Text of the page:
The First Warning Passage: 2.1-4

After an elaborate exordium (1.1-4) and the extensive catena of OT quotation (1.5-13), Auctor shifts his genre from exposition to exhortation in 2.1-4.  While it may be easy to logically pick up on the surface the connection between ch.1 and 2.1-4, there are some important factors that aide in connecting the two different genres and moving the argument forward in a cohesive manner.

First, it is important to note the many semantic similarities that are shared between the two units of discourse.  For example, we are told at the onset that God spoke through the prophets (Πολυμερῶς καὶ πολυτρόπως πάλαι ὁ θεὸς λαλήσας τοῖς πατράσιν ἐν τοῖς προφήταις) as well as through a son (ἐλάλησεν…ἐν υἱῷ).  Also, the catena of OT quotes consists of God speaking either about the angels or the son (1.5-13).  The whole of the chapter focus on some aspect of God speaking.  This focus on speech continues into ch.2.  Note the warning to pay close attention to what was heard (Διὰ τοῦτο δεῖ περισσοτέρως προσέχειν ἡμᾶς τοῖς ἀκουσθεῖσιν), the mediatorial work of the angels at Sinai (εἰ γὰρ ὁ διʼ ἀγγέλων λαληθεὶς λόγος), the word spoken by the Lord and confirmed by those who heard it from the Lord directly (ἥτις ἀρχὴν λαβοῦσα λαλεῖσθαι διὰ τοῦ κυρίου ὑπὸ τῶν ἀκουσάντων εἰς ἡμᾶς ἐβεβαιώθη).  All of these references to speech/hearing form a semantic chain which provides 1.1-2.4 with a cohesive tie.

Also, the Διὰ τοῦτο serves as a marker indicating a conclusion to ch.1.  The warning which Auctor is driving home is contained in the conditional clause in 2.2-3:

εἰ γὰρ ὁ διʼ ἀγγέλων λαληθεὶς λόγος ἐγένετο βέβαιος καὶ πᾶσα παράβασις καὶ παρακοὴ ἔλαβεν ἔνδικον μισθαποδοσίαν, πῶς ἡμεῖς ἐκφευξόμεθα τηλικαύτης ἀμελήσαντες σωτηρίας, ἥτις ἀρχὴν λαβοῦσα λαλεῖσθαι διὰ τοῦ κυρίου ὑπὸ τῶν ἀκουσάντων εἰς ἡμᾶς ἐβεβαιώθη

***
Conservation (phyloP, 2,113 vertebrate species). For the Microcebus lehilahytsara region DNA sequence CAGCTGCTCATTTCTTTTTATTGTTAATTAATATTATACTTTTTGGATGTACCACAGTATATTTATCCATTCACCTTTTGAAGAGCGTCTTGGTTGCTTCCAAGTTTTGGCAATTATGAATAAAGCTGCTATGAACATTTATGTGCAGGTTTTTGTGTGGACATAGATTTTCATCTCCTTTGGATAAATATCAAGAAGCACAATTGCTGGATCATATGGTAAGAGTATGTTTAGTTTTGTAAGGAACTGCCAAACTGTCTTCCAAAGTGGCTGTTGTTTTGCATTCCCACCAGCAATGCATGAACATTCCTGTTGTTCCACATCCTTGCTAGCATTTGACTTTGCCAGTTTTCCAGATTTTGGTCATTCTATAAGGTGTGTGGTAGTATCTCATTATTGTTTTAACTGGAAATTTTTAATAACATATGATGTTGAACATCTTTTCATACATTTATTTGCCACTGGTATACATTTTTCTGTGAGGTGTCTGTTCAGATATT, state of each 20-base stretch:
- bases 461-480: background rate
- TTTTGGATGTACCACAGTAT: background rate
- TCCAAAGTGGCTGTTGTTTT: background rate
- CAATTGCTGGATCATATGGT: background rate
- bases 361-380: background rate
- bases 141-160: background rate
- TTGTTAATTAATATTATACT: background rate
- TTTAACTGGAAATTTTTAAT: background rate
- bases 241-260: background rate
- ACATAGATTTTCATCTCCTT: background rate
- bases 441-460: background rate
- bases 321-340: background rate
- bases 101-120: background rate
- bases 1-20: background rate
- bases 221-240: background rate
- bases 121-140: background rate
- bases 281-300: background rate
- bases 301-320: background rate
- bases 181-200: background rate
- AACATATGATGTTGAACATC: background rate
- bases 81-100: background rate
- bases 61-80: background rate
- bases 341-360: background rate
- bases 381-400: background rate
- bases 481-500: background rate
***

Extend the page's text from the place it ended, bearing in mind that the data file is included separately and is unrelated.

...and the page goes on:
For if the message spoken through angels was valid, and every transgression and disobedience [refusal to listen] received its just payment, how shall we escape if we disregard such a magnificent salvation?  This message of salvation was first declared by the Lord and then confirmed to us by those who heard

The comparison in ch.1 between the angels and Christ is a comparison between messengers.  Christ, because he is son (1.2, 5) is a far greater messenger than the angels.  Therefore, the message which God has proclaimed through Christ (ἐπʼ ἐσχάτου τῶν ἡμερῶν τούτων ἐλάλησεν ἡμῖν ἐν υἱῷ) is greater than the mediatorial work of the angels, who served likewise as messengers of God at Sinai.

More can be said, but it is getting late.  In closing, Auctor will later refer to Christ as the Apostle of our confession (3.1).  Instead of thinking of apostle in terms of an appointed position (i.e. the Twelve Apostles), think of it in its functional sense, what an apostle does.  Apostle, angel, and prophet are all messengers who are sent to proclaim a message; this is the focus of Heb 1-2.  Christ is God’s final communicative agent.


I am grateful for the work of Cynthia Long-Westfall who has informed much of my thinking on this section.  It is nice to be able to have an insight on something and then to have it confirmed by an expert in the field.

Cynthia Long Westfall. “Blessed Be The Ties That Bind: Semantic Domains and Cohesive Chains in Hebrews 1.1-2.4 and 12.5-8.” JGRChJ 6 (2009): 199-216.


One thought on “The First Warning Passage: 2.1-4

  1. Ray Van Neste, “Cohesion and Structure in the Pastoral Epistles” does some great stuff with semantic chains. I think Jeff Reed also has an older (early-mid ’90’s) article that deals with semantic chains (in the Pastorals, but applicable elsewhere) but don’t have the title handy; Reed’s Philippians stuff probably gets into it too.

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